|Version Management with CVS - the CVS manual|
by Per Cederqvist et al.
Paperback (6"x9"), 216 pages, 8 figures
RRP £19.95 ($29.95)
16.3 File permissions
All ‘,v’ files are created read-only, and you should not change the permission of those files. The directories inside the repository should be writable by the persons that have permission to modify the files in each directory. This normally means that you must create a Unix group consisting of the persons that are to edit the files in a project, and make the repository directory owned by that group. (6)
This means that you can only control access to files on a per-directory basis.
Note that users must also have write access to check
out files, because CVS needs to create lock files
(see section 10.5 Several developers simultaneously attempting to run CVS). You can use a
LockDir directive in the file ‘CVSROOT/config’ to put the lock files somewhere other than in the repository, if you want to allow read-only access to some directories
(see section B.11 The CVSROOT/config configuration file).
Also note that users must have write access to the ‘CVSROOT/val-tags’ file. CVS uses it to keep track of what tags are valid tag names (it is sometimes updated when tags are used, as well as when they are created).
Each RCS file will be owned by the user who last checked it in. This has little significance; what really matters is who owns the directories.
CVS tries to set up reasonable file permissions
for new directories that are added inside the tree, but
you must fix the permissions manually when a new
directory should have different permissions than its
parent directory. If you set the
environment variable that will control the file
permissions which CVS uses in creating directories
and/or files in the repository. The value (in octal) is used as a mask against the initial permissions
on newly created files. For example, a
CVSUMASK value of
causes new files to be created without read and write permissions for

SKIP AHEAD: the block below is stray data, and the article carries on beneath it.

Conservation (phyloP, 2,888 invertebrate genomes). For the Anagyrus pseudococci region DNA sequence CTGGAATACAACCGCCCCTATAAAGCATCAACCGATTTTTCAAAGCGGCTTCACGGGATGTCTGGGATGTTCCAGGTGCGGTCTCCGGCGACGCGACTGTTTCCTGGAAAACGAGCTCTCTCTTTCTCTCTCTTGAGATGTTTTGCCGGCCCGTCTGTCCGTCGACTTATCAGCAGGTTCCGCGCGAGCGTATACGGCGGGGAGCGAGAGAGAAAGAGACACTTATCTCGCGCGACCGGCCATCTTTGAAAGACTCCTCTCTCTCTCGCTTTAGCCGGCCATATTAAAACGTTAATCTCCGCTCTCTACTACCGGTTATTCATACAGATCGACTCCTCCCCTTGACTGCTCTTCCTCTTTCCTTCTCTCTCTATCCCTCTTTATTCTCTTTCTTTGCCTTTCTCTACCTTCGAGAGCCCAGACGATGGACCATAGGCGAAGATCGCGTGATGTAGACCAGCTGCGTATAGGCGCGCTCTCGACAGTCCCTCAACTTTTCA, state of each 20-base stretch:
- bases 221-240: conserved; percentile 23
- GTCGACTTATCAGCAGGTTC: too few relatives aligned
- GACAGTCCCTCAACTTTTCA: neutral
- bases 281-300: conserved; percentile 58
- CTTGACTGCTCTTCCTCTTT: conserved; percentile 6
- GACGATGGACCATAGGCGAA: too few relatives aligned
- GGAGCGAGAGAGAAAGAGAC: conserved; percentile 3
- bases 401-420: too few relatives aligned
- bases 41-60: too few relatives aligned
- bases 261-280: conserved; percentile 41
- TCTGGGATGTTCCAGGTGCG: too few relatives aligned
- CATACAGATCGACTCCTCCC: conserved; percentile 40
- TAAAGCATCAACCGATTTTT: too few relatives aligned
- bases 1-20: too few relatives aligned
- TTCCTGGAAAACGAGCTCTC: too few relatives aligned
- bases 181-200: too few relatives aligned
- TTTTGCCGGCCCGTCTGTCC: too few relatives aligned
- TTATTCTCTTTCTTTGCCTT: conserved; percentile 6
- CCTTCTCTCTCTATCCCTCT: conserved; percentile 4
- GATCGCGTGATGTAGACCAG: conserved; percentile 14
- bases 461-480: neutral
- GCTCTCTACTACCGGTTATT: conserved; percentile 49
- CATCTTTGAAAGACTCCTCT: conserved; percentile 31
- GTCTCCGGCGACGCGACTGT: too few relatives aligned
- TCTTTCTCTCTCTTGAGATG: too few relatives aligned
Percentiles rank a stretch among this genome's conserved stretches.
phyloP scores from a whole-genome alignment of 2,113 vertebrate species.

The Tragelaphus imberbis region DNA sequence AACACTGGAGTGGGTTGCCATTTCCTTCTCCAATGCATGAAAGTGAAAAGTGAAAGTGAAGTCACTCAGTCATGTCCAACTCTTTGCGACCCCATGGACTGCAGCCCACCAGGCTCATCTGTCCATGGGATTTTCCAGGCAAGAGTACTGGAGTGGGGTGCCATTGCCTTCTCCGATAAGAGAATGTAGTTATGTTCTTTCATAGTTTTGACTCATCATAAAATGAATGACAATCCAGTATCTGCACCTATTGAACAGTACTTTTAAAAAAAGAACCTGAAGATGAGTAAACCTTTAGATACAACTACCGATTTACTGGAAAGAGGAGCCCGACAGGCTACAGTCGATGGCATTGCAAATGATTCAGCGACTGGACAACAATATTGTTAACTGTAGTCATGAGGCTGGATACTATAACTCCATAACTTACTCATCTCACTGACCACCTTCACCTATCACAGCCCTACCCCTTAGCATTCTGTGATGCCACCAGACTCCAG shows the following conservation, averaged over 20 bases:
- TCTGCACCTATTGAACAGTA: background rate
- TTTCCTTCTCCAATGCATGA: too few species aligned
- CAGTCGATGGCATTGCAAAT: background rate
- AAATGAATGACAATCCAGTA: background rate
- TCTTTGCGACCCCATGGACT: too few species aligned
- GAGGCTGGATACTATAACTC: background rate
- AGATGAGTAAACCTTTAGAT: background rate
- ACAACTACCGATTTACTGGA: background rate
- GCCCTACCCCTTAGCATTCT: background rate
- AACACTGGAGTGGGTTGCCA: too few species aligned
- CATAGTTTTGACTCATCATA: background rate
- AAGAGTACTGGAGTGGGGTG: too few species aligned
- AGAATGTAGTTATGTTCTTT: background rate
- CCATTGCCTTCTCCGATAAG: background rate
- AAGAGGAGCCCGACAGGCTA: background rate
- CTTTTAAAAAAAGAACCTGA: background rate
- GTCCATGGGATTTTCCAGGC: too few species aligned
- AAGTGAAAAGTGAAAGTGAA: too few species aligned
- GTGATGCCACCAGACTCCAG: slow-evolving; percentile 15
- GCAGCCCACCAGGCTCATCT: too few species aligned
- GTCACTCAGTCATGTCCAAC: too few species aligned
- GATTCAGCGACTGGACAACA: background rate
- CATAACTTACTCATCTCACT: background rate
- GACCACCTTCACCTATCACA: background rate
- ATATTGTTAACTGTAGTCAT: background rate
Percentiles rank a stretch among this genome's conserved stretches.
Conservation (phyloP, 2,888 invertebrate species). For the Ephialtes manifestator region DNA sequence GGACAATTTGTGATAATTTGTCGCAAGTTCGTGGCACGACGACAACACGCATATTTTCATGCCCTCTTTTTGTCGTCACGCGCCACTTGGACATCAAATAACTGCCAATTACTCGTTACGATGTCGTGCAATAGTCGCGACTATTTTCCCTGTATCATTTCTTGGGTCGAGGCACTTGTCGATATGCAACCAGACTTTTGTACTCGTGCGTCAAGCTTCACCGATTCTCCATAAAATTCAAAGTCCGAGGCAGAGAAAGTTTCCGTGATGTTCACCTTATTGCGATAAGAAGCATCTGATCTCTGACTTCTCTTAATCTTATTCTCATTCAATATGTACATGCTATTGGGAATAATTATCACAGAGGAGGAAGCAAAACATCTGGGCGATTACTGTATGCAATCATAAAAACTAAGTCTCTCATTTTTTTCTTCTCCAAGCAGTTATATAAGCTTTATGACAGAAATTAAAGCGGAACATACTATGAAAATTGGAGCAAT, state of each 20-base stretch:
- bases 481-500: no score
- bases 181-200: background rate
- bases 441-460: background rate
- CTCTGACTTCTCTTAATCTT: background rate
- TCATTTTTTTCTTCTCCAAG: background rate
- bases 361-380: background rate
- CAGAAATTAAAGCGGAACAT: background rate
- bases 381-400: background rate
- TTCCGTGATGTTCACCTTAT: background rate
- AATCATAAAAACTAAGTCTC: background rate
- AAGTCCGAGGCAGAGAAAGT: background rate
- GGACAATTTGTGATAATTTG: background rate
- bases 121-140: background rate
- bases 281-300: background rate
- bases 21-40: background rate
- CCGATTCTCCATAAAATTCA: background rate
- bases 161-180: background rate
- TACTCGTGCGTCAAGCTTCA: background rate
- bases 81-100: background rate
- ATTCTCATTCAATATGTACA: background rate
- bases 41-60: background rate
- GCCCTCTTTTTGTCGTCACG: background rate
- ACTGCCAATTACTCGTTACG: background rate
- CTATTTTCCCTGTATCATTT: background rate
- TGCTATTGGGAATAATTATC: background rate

`group' and `other' (
not affect the file permissions in the working
directory; such files have the permissions which are
typical for newly created files, except that sometimes
CVS creates them read-only (see the sections on
watches, section 10.6.1 Telling CVS to watch certain files; -r, section A.4 Global options; or
CVSREAD, section C All environment variables which affect CVS).
Note that using the client/server CVS
(see section 2.4 Remote repositories), there is no good way to
CVSUMASK; the setting on the client machine
has no effect. If you are connecting with
CVSUMASK in ‘.bashrc’ or ‘.cshrc’, as
described in the documentation for your operating
system. This behavior might change in future versions
of CVS; do not rely on the setting of
CVSUMASK on the client having no effect.
When running CVS as a server, you will generally need stricter permissions on the CVSROOT directory and directories above it in the tree; see section 17.1.3 Security considerations with password authentication.
Some operating systems have features which allow a particular program to run with the ability to perform operations which the caller of the program could not. For example, the set user ID (setuid) or set group ID (setgid) features of Unix or the installed image feature of VMS. CVS was not written to use such features and therefore attempting to install CVS in this fashion will provide protection against only accidental lapses; anyone who is trying to circumvent the measure will be able to do so, and depending on how you have set it up may gain access to more than just CVS. You may wish to instead consider pserver. It shares some of the same attributes, in terms of possibly providing a false sense of security or opening security holes wider than the ones you are trying to fix, so read the documentation on pserver security carefully if you are considering this option (section 17.1.3 Security considerations with password authentication).
|ISBN 0954161718||Version Management with CVS - the CVS manual||See the print edition|